“I used to work for Starbucks; they would teach you that the perfect Starbucks coffee takes twenty-two seconds to come out of the espresso machine. Then in came a new manager with his new business plan – during rush hours a Starbucks coffee should now take only three seconds”.
Life in the city spins around urgency: urgency to get from A to B, to go up the career ladder, the property ladder, to become someone, to overcome and outgrow your up-and-coming neighbourhood on time. The second issue of Occupied London was dedicated to counter-summits, those relatively rare moments in our movement when we meet under intensified conditions breaking away from our individual everyday normality. This issue was going to be about this very normality – and yet, we quickly came to realise there simply isn’t such a thing: What passes for normality is a permanent state of urgency. Time is the urban battlefield we’re thrown into, always chasing the next task-in-hand. Pressed to do as much as possible in minimum time and even, simultaneously: to exist and function in parallel spaces in real time. Today, such multi-present state in real time becomes “not the opposite of ‘delayed time’ but only of the ‘present’” (Paul Virilio: Open Sky). To be present in more than a single reality renders them all unreal; it means being present in none.
Recently, the head of Scotland Yard’s Visual Images, Identifications and Detections Office admitted that “there’s no fear of CCTV”. He speculated: “Why don’t people fear it? They think the cameras are not working”. Think, for a moment, not of the fearless person in front of the camera but of the emotionless watchers behind it. In their tiny monitor rooms, they record outside life but as for themselves, they barely record a presence – their energy and existence at all moments strictly channeled between their eyes and their screens. In the outside, in the settings recorded by these screens, their existence is even less so, stripped down to mere observer status – the rest of their living experience lost somewhere between their monitor rooms and the outside.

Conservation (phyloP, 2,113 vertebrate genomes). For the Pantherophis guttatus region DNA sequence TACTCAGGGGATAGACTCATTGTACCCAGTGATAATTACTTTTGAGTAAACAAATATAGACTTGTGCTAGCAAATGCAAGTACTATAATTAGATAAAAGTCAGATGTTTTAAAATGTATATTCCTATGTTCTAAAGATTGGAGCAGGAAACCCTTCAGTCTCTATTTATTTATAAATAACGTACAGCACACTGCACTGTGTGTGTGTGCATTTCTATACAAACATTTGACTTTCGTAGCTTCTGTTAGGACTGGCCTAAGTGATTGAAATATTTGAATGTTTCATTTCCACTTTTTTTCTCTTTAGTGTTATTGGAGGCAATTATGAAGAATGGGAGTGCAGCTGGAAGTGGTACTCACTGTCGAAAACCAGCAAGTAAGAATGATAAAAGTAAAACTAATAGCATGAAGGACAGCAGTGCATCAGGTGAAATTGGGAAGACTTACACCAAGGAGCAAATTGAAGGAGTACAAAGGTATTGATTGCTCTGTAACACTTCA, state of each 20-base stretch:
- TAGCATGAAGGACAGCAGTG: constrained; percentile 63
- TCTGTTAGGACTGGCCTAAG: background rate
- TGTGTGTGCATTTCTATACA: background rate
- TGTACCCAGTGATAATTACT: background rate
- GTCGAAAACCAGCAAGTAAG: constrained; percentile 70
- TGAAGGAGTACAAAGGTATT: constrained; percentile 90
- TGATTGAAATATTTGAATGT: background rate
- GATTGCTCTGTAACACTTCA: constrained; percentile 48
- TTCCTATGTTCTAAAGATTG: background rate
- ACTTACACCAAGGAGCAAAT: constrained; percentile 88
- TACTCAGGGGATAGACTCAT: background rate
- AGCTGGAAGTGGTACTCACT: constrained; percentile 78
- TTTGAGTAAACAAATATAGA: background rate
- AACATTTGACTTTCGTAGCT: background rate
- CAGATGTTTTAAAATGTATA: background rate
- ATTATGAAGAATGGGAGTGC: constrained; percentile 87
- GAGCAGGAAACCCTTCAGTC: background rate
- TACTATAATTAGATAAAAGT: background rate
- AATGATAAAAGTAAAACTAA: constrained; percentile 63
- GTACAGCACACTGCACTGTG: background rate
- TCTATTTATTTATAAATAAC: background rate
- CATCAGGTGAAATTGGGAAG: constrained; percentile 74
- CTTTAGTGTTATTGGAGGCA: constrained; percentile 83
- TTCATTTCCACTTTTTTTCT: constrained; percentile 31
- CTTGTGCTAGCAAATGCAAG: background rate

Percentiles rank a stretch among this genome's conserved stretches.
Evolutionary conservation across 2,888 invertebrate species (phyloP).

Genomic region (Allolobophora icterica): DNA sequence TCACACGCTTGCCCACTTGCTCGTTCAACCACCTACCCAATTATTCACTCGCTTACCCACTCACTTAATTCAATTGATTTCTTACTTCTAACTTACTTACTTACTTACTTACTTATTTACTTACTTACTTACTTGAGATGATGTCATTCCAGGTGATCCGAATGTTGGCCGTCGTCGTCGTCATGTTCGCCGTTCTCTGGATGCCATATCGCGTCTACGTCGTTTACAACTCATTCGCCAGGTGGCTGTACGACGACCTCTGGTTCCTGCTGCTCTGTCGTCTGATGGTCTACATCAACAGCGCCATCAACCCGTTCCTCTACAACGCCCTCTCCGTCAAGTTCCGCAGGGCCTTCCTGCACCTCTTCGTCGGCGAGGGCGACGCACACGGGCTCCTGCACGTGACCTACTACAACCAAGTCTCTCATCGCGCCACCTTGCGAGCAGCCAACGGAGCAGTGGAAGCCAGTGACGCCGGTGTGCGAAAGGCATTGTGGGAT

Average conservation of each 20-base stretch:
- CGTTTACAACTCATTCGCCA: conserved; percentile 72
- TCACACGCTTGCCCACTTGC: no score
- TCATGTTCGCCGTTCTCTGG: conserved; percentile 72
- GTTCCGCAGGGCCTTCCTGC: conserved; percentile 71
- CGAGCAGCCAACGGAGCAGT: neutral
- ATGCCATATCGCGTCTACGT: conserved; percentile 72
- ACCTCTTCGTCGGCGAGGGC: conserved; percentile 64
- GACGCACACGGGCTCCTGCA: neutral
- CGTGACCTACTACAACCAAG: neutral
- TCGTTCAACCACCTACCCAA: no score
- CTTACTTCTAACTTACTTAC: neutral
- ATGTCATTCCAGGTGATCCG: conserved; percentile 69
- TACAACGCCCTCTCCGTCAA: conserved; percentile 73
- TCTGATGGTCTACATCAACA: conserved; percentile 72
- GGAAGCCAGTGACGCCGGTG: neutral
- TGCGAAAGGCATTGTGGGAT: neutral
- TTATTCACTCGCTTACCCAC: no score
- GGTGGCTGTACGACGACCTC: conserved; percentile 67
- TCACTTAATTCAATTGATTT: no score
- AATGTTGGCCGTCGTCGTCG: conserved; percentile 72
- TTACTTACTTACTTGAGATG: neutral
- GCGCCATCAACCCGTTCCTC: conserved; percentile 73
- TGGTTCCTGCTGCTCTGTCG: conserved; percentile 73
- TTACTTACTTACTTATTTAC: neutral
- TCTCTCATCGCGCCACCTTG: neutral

That they are in that way lost, can only be positive – but we have occupied ourselves enough with what they do… The question is now on us. An urgent demand for multi-present existence is also forced upon us; the question is, how would it be possible to face up to it and even reclaim it? We hear, over and over again, that we are faced with a situation in which it is “now or never” for us, for our movement; that the urgency for radical change is overwhelming, more than it has ever been. And still: for as long as we are crushed under this reality it will always be now or never – we can never take a step back. It’s now and always.
For now, we’ve taken a reality check. We’ve listened to voices talking of past anarchist influences; lessons learned from urban housing struggles and from separatist experiences in our very own city; we’ve been told of the changing face of culture in the globalised city and of the setting of new bio-political conditions within it. And we are glad to present voices that vow to keep fighting, in pretty London or elsewhere and to publish theses that hint towards a way forward. It’s finally time to think, and as always, it’s time to act. They’ll give us a few seconds, but we’ll take them on for ever.